Our April issue is now live!
Enrico Corsaro (INAF OACT) & Yueh-Ning Lee (CEA Saclay)

Our April issue is now live!

Read the April issue of Nature Astronomy.

Latest Research

  • Article |

    The stacking of nearly three-quarters of a million spectra has unearthed a previously unknown component of the Galactic halo: a widely distributed, neutral, excited hydrogen layer that could harbour a sizeable proportion of the Milky Way’s baryons.

    • Huanian Zhang
    •  & Dennis Zaritsky
  • Perspective |

    The detection of gravitational waves is the culmination of many decades of persistent theoretical, observational and engineering work. While heralded as surprising, that the first detected wavescame from binary black holes was indeed theoretically expected.

    • Vicky Kalogera
  • Letter |

    A faint galaxy has been detected in the very early Universe thanks to deep observations and a massive cluster gravitationally magnifying its emission. One out of only five such galaxies known, this detection constrains how the Universe was reionized.

    • Austin Hoag
    • , Maruša Bradacˇ
    • , Michele Trenti
    • , Tommaso Treu
    • , Kasper B. Schmidt
    • , Kuang-Han Huang
    • , Brian C. Lemaux
    • , Julie He
    • , Stephanie R. Bernard
    • , Louis E. Abramson
    • , Charlotte A. Mason
    • , Takahiro Morishita
    • , Laura Pentericci
    •  & Tim Schrabback
  • Letter |

    The discovery of several Kuiper belt objects (KBOs) with anomalous properties (they are blue-coloured, whereas KBOs of the same type are red, and they are all binaries) gives constraints on formation processes in the outermost region of the Solar System.

    • Wesley C. Fraser
    • , Michele T. Bannister
    • , Rosemary E. Pike
    • , Michael Marsset
    • , Megan E. Schwamb
    • , J. J. Kavelaars
    • , Pedro Lacerda
    • , David Nesvorný
    • , Kathryn Volk
    • , Audrey Delsanti
    • , Susan Benecchi
    • , Matthew J. Lehner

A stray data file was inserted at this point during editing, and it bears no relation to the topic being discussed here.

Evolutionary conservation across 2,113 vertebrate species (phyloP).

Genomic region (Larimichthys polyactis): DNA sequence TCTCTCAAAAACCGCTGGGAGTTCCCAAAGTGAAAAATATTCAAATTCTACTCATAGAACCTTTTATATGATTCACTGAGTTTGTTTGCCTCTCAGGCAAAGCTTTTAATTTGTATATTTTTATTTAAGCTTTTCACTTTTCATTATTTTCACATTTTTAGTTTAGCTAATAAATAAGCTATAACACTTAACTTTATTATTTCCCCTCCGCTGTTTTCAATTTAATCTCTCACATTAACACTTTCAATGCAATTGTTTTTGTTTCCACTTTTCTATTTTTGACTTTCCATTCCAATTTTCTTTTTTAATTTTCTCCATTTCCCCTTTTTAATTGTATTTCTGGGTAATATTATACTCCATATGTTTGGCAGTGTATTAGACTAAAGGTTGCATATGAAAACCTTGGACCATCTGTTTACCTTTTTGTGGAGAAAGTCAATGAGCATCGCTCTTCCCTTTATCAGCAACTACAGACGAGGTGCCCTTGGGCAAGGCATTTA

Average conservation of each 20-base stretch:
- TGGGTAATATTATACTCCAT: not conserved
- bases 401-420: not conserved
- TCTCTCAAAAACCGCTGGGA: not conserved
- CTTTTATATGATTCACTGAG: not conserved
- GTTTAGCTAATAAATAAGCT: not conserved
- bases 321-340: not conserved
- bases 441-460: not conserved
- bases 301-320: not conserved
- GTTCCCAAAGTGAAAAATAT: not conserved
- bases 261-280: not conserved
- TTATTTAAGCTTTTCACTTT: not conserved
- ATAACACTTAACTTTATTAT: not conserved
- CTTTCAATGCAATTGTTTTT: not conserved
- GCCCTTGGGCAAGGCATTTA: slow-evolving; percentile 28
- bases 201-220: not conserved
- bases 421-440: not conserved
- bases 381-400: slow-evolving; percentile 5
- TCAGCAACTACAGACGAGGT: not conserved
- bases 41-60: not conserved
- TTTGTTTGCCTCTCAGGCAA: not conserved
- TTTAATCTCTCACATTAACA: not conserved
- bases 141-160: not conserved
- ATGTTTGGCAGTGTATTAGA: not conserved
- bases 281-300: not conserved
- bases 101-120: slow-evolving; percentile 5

• , Keith Noll
    • , Brett Gladman
    • , Jean-Marc Petit
    • , Stephen Gwyn
    • , Ying-Tung Chen
    • , Shiang-Yu Wang
    • , Mike Alexandersen
    • , Todd Burdullis
    • , Scott Sheppard
    •  & Chad Trujillo
  • Letter |

    Global-scale Rossby waves develop in planets’ atmospheres and influence their weather. Now, similar waves, driven by magnetism, are unambiguously detected on the Sun. They can possibly help the forecasting of solar activity and related space weather.

    • Scott W. McIntosh
    • , William J. Cramer
    • , Manuel Pichardo Marcano
    •  & Robert J. Leamon

News & Comment

  • Comment |

    The scientific aims of the European Space Agency's International Gamma-Ray Astrophysics Laboratory are considerably extended because of its unique capability to identify electromagnetic counterparts to sources of gravitational waves and ultra-high-energy neutrinos.

    • Edward P. J. van den Heuvel
  • Meeting Report |

    First the neutrinos arrived, then the burst of light: messengers of a cataclysmic event in the galaxy next door. Alak Ray recounts IAUS 331, a conference that celebrated the thirtieth anniversary of the supernova of a lifetime, SN1987A, and explored the critical role of asymmetry in the explosions, surroundings and initial conditions.

    • Alak Ray
  • News and Views |

    The discovery of stars being formed within a galactic outflow confirms that supermassive black holes can enhance the growth of their host galaxies.

    • Kastytis Zubovas
  • News and Views |

    The Sun is a magnetically active rotating star. Simultaneous observations with the STEREO and SDO space missions reveal solar analogues of planetary Rossby waves that will help forecast space weather.

    • Stéphane Mathis

Current Issue

Volume 1 Issue 4

Enrico Corsaro (INAF OACT) & Yueh-Ning Lee (CEA Saclay). Cover design: David Shand

Volume 1 Issue 4

Imprint of the past

The discovery of two old open clusters with a substantial number of stars rotating in alignment with each other could represent an imprint of the original angular momentum of the parent molecular cloud from which the stars formed. Our ideas about the turbulent births of stars would suggest that any signature of the momentum should have been wiped out, yet here we have a remnant.

See Corsaro et al. 1, 0064 (2017).


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